PUA: Why you should “overfund” your whole life insurance

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Here’s a reason why you should use your Paid-Up Additions to “overfund” your whole life insurance according to GuardianThe whole idea of whole life insurance as an investment is to get into the black ASAP — with a PUA, you’re able to see your investment pay off quickly. Of course, the catch is you’ll have to pay to play and be patient.

Whole life insurance provides stability and security, with guaranteed financial protection against untimely death plus an efficient way to pass on wealth to your heirs. It is a long-term asset, developing cash values which can grow to a significant amount over time, and can be accessed through withdrawals and loans.

The Asset That’s Not Affected by Stock Market Fluctuations
There is virtually no other financial asset like whole life insurance. Compare some
of its features with other financial instruments the benefits are exceptional

  • Guaranteed death benefit, typically income tax-free to beneficiaries.
  • Guaranteed cash value is not correlated to the stock market.
  • Access to cash available through withdrawals and loans. Policy loans may be
    income tax-free as long as the policy is in force.
  • Policy can be transferred or pledged as collateral for a loan.
  • In the long run, the cash values provide stable returns over time.
  • Self-completing in the case of disability with a Waiver of Premium Rider.

Overfunding: Leveraging Your Assets When More is More
Over and above the value provided by your whole life policy, there is also an optional feature that not everyone has, but it provides even greater benefits as a portfolio asset. The Paid-Up Additions Rider (PUA) allows the purchase of additional paid-up insurance, with flexible payment options and at favorable rates to enhance the policy’s value. Extra dollars can work harder here (meaning the more money you invest, the more dividends you’ll earn), boosting values at an accelerated pace!

Money On the Sidelines
Where are you putting your extra cash these days? Suppose you earned a $25,000 bonus. What can you do with a one-time cash windfall? Let’s see what happens to a policy’s values and returns if the policyholder makes a one-time PUA payment of S25,000. This hypothetical example shows results for a 40-year-old Best Class, with a policy of $1 million in face amount. Please note that a contribution of $100 is required each year the policy is in force to maintain the PUA rider option, but that amount is not included in the following chart in order to highlight the effect of the $25,000 one- time contribution in policy year 3.

The PUA payment is made at the beginning of the policy year. Please note that the required annual contributions of $100 are not included in policy years l and 2 in this example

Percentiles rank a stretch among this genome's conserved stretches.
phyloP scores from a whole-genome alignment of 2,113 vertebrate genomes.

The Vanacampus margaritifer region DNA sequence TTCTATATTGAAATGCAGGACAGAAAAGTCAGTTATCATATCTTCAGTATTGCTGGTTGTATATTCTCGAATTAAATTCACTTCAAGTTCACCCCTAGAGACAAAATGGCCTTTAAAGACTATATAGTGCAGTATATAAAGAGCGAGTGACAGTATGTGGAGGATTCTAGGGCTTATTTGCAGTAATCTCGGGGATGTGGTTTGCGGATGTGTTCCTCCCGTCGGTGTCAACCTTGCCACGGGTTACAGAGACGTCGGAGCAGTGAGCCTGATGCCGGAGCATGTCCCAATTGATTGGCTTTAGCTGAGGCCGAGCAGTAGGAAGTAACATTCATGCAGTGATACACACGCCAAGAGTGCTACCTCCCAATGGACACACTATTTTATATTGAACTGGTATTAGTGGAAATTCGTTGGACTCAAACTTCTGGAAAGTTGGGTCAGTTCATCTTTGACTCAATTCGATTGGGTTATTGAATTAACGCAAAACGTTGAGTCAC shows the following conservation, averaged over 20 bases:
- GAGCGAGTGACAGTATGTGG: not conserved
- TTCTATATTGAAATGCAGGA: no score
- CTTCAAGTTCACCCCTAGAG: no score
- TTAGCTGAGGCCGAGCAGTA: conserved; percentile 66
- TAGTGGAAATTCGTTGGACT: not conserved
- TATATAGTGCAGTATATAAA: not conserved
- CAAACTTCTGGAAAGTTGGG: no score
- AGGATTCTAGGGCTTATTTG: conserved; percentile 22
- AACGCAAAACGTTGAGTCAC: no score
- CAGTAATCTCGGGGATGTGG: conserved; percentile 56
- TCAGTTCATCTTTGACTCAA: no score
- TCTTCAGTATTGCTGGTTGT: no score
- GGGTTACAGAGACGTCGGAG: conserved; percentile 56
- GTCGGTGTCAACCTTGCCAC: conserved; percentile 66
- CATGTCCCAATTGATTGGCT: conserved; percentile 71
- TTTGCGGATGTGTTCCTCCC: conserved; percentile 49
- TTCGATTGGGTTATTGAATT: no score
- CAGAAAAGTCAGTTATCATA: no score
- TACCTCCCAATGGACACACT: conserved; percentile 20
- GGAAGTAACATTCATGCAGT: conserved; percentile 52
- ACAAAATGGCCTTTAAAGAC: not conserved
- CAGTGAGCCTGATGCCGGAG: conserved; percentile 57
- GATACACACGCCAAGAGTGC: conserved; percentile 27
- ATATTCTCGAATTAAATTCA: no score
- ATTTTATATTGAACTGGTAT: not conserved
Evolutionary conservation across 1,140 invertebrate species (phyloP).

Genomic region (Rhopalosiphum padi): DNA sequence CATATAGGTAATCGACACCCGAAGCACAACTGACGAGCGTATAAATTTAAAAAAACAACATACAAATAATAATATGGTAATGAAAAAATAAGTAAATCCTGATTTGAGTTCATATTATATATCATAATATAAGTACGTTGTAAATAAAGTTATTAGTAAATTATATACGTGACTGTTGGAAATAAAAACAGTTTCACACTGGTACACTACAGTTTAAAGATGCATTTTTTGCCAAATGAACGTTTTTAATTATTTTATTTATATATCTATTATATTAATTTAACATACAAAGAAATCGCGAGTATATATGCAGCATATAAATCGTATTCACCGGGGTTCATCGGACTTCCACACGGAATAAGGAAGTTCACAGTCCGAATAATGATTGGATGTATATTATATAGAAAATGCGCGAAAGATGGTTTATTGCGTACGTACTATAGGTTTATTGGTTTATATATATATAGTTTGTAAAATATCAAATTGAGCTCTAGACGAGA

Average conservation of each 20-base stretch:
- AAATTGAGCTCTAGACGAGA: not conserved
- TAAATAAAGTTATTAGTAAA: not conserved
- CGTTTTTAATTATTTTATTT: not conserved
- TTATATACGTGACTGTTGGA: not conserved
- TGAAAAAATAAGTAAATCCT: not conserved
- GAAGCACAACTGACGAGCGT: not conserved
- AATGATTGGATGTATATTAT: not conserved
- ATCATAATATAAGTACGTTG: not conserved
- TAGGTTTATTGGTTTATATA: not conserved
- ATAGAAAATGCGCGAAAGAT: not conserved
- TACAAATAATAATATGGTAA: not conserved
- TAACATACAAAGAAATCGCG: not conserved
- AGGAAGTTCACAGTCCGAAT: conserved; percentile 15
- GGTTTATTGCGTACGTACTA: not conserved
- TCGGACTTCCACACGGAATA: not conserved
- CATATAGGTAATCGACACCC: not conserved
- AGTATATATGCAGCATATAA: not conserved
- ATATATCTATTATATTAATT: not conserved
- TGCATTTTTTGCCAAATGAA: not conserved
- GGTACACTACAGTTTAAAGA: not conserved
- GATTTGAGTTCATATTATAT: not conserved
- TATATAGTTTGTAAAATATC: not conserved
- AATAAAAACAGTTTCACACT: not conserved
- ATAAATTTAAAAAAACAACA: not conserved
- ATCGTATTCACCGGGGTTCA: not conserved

Cash value results only from the $25,000 extra payment, and is shown at the end of the policy year. Cash values include both guaranteed cash values and dividends, Values are based on Guardian’s 2015 dividend scale and are subject to change. Dividends are not guaranteed. They are declared annually by Guardian’s Board of Directors.

This rate is the pre-tax earned rate that is needed to replicate the IRR, assuming a 30% tax bracket. The policyholder used the $25,000 bonus as a PUA contribution in policy year 3
n ideal strategy for cash received from a bonus or from the sale of an asset. When considering alternatives for money on the sidelines, be sure to include life insurance. How do these rates look to you?

Flexible Features Built for Change

Since life insurance is a long-term asset designed to fit your financial profile during your lifetime, the Paid-Up Additions Rider on a whole life policy was created to dovetail with the policy to provide more control. The PUA allows you to:

  • Schedule an amount that you wish to pay with your policy premium each year.
  • Make unscheduled payments, within policy limits, at any time, assuming that the rider is selected and funded at issue.
  • Alter payment amounts from year to year, which will affect the cash value growth.
  • Earn dividends on the additional paid-up insurance purchased. The timing of the payment relative to the policy anniversary will affect policy values.

Moreover, as values build, the policy becomes a source of ready, liquid cash available. And, just as policy loans are  typically available income tax-free, withdrawals from PUA are income tax-free up to the policy basis. Plus, the PUA is not a contractual obligation just an annual contribution of $100 keeps this option open. In the event of disability, a Waiver of Specified Amount rider purchased
when the policy was issued would cover specified PUA payments in addition to the policy’s premium.

Why Guardian?
The company you choose is as important as the policy you purchase. Guardian is a mutual life insurance company, operating for the benefit of participating life insurance policyowners who share in the company’s results, in part, through the payment of annual dividends.
Unlike stock-based companies, there are no outside shareholders, so the company is managed to maximize the long-term interests of its clients. While dividends are not guaranteed, Guardian has paid dividends to participating policyholders every year since 1868-through good and
bad economic times. In November 2014, Guardian’s Board of Directors approved a dividend payout of $784 million to its individual life policyholders in 2015.

The chart below illustrates Guardian’s steady dividend history from 2010-2014.

Here’s the top dividend-paying whole life insurance companies (comparison by dividend rate)

What the Rating Agencies Say
Guardian has received excellent ratings from the four major rating agencies, and our ratings for financial strength and stability have been reaffirmed since 2009, during a time of exceptional economic uncertainty.

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